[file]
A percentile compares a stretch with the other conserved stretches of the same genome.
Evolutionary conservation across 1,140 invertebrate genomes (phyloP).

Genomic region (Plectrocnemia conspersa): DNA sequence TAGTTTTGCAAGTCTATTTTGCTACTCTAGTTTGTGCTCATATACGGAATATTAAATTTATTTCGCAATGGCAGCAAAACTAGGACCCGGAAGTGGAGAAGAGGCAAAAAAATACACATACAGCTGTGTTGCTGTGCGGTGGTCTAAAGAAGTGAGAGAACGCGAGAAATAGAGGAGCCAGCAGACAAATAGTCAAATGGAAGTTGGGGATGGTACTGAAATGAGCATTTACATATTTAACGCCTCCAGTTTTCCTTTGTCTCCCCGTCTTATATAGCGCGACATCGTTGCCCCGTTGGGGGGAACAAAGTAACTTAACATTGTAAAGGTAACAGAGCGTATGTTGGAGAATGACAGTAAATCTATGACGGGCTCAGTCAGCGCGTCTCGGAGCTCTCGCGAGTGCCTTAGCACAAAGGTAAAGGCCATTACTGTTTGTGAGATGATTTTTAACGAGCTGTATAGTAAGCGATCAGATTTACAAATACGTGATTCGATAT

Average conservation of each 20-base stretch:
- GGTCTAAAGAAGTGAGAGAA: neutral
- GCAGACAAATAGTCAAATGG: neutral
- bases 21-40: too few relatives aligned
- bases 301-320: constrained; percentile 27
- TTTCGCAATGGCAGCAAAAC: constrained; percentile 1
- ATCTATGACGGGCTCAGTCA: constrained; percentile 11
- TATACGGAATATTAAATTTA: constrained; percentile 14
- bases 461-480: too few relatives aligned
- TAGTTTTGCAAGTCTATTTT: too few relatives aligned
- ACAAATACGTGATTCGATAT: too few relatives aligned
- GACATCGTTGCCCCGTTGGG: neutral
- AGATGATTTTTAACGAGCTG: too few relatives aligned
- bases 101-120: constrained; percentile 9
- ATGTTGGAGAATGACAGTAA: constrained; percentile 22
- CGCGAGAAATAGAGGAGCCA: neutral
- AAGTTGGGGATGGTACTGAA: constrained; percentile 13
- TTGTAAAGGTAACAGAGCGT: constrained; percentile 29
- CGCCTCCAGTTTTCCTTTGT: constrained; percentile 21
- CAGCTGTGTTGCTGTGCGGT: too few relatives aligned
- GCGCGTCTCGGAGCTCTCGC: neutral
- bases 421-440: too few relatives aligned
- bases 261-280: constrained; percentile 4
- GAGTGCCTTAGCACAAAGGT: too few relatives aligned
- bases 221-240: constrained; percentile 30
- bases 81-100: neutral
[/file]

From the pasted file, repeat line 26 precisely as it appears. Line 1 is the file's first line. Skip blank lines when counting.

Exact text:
- bases 261-280: constrained; percentile 4